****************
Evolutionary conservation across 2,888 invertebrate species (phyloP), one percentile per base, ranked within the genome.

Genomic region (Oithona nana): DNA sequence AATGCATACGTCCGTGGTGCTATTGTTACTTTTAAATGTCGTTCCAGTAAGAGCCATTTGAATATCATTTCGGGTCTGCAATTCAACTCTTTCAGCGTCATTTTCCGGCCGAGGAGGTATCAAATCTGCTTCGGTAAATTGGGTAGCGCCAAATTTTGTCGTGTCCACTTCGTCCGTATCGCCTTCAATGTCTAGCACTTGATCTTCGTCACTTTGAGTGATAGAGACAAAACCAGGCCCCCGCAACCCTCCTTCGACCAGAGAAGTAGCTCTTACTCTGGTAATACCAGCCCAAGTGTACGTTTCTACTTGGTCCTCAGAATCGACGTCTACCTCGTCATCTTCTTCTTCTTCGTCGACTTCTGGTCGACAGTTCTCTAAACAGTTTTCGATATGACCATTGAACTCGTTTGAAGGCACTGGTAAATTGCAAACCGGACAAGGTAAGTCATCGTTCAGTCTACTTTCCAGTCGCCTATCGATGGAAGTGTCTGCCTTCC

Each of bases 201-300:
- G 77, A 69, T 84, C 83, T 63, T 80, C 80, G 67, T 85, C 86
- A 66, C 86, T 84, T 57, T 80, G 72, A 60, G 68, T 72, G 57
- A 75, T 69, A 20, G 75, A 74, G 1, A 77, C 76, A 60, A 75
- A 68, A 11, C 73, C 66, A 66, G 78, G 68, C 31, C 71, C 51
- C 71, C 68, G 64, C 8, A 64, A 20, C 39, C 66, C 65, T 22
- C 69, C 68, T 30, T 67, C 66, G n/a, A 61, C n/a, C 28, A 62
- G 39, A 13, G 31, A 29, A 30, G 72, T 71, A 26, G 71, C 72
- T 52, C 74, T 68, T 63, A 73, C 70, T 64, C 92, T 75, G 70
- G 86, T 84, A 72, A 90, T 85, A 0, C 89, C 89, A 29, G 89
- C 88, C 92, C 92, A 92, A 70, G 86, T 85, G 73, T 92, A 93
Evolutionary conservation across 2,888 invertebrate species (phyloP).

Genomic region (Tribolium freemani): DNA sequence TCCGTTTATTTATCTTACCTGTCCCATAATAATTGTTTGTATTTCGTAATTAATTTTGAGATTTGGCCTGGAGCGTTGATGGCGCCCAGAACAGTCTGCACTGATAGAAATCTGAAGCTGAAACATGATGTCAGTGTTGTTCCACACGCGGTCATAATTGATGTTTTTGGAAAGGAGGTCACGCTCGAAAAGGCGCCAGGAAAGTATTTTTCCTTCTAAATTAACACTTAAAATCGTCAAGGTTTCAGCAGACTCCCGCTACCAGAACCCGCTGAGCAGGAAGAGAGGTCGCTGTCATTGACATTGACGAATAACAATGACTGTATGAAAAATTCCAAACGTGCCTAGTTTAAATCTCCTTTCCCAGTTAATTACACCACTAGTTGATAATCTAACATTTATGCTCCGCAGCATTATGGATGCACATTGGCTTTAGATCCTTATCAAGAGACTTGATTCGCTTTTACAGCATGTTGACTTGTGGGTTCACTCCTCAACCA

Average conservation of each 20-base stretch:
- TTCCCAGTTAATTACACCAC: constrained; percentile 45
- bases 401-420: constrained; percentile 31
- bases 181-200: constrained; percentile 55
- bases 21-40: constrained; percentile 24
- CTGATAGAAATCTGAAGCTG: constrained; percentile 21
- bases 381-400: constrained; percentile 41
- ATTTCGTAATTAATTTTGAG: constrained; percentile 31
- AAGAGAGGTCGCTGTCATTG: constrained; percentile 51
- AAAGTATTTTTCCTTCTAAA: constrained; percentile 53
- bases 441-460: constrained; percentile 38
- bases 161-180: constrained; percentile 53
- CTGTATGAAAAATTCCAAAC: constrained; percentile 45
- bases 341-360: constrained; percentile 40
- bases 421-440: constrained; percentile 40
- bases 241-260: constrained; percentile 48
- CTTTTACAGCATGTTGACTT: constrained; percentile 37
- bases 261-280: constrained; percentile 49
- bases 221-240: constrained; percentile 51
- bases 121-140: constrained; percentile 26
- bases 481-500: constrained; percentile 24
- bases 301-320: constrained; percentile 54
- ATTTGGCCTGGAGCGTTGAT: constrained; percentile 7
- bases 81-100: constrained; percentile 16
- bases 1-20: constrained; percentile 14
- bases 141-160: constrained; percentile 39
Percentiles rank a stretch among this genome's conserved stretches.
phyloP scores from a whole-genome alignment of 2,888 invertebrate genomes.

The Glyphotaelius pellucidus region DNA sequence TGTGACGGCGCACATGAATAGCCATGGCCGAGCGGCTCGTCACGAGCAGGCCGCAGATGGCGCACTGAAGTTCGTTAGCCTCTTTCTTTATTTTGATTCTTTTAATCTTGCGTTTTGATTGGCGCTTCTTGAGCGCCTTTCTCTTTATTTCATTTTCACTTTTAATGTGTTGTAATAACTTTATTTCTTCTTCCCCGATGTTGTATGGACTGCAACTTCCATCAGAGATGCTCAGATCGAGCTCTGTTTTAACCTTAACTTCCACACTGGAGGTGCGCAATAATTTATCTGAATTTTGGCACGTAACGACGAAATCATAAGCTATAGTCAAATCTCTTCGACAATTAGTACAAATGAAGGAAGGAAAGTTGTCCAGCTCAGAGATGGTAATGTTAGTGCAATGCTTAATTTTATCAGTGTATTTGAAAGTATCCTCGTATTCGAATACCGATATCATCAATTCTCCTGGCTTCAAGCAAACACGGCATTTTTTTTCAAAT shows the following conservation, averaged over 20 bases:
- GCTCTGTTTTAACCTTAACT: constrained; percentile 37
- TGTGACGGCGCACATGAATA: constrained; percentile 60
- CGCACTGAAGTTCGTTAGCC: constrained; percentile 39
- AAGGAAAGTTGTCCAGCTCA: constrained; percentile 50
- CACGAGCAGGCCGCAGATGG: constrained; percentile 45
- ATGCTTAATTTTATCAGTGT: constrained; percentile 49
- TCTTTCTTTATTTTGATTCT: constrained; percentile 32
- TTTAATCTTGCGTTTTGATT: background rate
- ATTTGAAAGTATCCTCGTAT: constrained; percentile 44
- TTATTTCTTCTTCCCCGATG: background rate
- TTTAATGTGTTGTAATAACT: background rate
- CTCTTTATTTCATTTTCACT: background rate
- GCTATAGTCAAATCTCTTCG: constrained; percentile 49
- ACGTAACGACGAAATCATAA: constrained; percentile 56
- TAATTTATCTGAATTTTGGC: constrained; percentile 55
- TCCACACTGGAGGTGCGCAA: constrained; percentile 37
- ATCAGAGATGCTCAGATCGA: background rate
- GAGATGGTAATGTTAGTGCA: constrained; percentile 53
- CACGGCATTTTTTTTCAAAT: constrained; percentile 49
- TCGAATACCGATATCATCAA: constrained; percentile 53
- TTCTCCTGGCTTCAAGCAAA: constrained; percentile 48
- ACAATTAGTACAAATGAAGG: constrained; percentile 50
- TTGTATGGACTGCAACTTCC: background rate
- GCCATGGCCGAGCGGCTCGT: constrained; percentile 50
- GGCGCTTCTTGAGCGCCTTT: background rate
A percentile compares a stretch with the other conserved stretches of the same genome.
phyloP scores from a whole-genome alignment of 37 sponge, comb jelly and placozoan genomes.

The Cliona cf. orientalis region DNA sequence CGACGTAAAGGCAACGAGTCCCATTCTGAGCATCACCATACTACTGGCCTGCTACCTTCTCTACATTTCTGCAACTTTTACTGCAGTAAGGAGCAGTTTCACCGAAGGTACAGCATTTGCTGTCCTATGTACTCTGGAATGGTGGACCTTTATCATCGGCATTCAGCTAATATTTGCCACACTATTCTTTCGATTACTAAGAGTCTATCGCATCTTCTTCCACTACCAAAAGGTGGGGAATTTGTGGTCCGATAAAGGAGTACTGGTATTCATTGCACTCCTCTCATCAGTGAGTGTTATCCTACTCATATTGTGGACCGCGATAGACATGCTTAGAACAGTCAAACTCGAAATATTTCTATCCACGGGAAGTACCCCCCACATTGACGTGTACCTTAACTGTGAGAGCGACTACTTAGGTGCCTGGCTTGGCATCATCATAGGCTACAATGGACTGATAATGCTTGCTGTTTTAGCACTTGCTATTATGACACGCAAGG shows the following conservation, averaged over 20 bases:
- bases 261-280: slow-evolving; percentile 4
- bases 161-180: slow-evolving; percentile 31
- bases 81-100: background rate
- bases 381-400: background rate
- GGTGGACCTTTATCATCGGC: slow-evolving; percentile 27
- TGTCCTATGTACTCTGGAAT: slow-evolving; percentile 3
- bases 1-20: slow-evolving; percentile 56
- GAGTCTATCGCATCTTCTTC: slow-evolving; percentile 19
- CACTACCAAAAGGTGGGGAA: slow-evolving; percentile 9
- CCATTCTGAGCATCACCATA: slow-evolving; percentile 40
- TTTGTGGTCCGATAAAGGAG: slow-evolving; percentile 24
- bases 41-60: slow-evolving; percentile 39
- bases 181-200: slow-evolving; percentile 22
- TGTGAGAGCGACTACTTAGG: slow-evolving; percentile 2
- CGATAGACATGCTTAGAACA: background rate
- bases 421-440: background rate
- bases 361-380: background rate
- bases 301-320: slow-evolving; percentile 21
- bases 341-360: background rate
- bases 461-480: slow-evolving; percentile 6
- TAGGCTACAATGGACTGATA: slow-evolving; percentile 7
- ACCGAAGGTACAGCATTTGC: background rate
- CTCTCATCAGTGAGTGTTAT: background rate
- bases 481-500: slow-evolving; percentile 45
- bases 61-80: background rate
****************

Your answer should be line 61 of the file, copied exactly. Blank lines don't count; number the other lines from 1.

- ATCAGAGATGCTCAGATCGA: background rate